A top official at Acadian Ambulance since 1998, 45-year-old Tyron Picard announced he will leave the Lafayette-based company in January, though he was not specific about his future plans, saying only he will “pursue other business and governmental relations opportunities.”
Picard, Acadian Companies’ executive vice president for legal and governmental affairs, is the son of the late Cecil Picard, who served as Louisiana state superintendent of education from 1996 until his death in February 2007. In a letter addressed to “Friends,” Tyron Picard writes:
After 12 wonderful years at The Acadian Companies, I have decided to leave the organization on January 14, 2011, to pursue other business and governmental relations opportunities. Due to the fondness I have for Acadian, its mission, and the people who make it such a great company, this decision was a very difficult one for me and my family. The decision comes only after months of thoughtful discussion and prayer among my family and close friends.Picard, who is listed third among Acadian's management on the company's website, behind Chairman/CEO Zuschlag and President/COO David Pierce, did not immediately return a phone call seeking comment on his plans.
When I joined Acadian in 1998, over 90% of the Company was our Louisiana ambulance operation, our annual sales were $75 million, and we had 1,000 employees. I never dreamed that in 12 years, our ambulance operation would stretch from San Antonio to Pascagoula, our company would exceed $300 million in annual sales, have diversified into the monitoring and safety businesses, and that we would be nearing the 4,000 employee mark. I believe that the company’s present talent and financial position makes us internally stronger than we have ever been. Externally, in the eyes of governmental and civic leaders, our company has never been more respected.
During my time here, one thing has become crystal clear—the main ingredient in Acadian’s recipe for success is the people of the organization. I want to thank all of you for the genuine kindness and friendship you have expressed to me and my family since day one. I want to thank Richard Zuschlag, my fellow members of the Executive Committee and the Board of Directors, as well as each of our employees. All of you have taught me that a determined group of hardworking minds can truly achieve the unachievable. I have witnessed those remarkable achievements not only in our company’s financial growth, but in our company’s response to America’s greatest natural disaster—Hurricane Katrina.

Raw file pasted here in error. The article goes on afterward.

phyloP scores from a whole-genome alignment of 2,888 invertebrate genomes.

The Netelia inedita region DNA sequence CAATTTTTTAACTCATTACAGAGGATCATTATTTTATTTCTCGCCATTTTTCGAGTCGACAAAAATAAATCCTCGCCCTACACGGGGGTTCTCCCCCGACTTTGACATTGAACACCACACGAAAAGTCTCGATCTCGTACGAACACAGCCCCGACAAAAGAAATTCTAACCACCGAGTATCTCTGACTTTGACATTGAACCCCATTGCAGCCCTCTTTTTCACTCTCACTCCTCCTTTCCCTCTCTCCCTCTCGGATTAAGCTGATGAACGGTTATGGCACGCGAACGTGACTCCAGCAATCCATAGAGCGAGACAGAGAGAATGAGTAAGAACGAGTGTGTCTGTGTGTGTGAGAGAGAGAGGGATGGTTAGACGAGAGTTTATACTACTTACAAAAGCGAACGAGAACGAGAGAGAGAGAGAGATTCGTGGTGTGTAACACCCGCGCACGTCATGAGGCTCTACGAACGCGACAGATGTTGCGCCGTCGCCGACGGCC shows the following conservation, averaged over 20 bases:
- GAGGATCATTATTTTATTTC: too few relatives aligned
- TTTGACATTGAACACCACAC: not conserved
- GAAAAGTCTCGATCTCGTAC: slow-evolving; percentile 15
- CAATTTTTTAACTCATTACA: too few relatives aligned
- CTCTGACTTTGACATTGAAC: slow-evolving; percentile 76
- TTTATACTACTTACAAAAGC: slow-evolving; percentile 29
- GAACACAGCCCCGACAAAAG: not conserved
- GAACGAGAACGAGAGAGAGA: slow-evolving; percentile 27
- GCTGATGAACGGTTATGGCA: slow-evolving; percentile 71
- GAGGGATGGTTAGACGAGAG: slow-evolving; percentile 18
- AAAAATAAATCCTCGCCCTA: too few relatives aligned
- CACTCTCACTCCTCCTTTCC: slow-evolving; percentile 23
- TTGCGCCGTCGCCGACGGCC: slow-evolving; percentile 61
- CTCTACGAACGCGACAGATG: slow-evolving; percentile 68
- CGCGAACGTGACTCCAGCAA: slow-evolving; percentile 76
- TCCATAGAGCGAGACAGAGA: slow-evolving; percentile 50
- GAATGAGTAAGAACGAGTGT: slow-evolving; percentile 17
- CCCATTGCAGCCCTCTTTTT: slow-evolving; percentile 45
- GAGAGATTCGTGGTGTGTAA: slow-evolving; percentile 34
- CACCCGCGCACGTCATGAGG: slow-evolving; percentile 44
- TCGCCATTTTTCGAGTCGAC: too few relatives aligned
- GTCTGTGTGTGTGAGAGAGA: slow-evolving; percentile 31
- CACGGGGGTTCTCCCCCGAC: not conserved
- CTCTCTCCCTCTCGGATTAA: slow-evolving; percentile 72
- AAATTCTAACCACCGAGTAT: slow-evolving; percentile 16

When I was 18 years old, my father wrote me a letter at graduation, which said “Life is like a book with a series of chapters—don’t stay in one chapter too long, or you will never finish the book.” Although this chapter at Acadian will end in January, Acadian will have a place in my heart forever. My time here has been one of the most fulfilling chapters in my life.
In the future, every time I see a unit responding with lights and sirens, AIR MED flying overhead, or visit an elderly friend with an AOC pendant around his or her neck, I will recall fond memories of Acadian and thank God that my caring and compassionate friends at Acadian are once again making a difference in the lives of the people they serve.
Happy Holidays to you and your family, and know that you can call on me if I can ever be of assistance to you or your family.
Lafayette Police have had a busy day.
Gov. Bobby Jindal's administration will use $130 million in patchwork financing from a tax amnesty program, insurance settlement, uninsured motorist penalties and other excess funds to close most of the state's midyear budget deficit.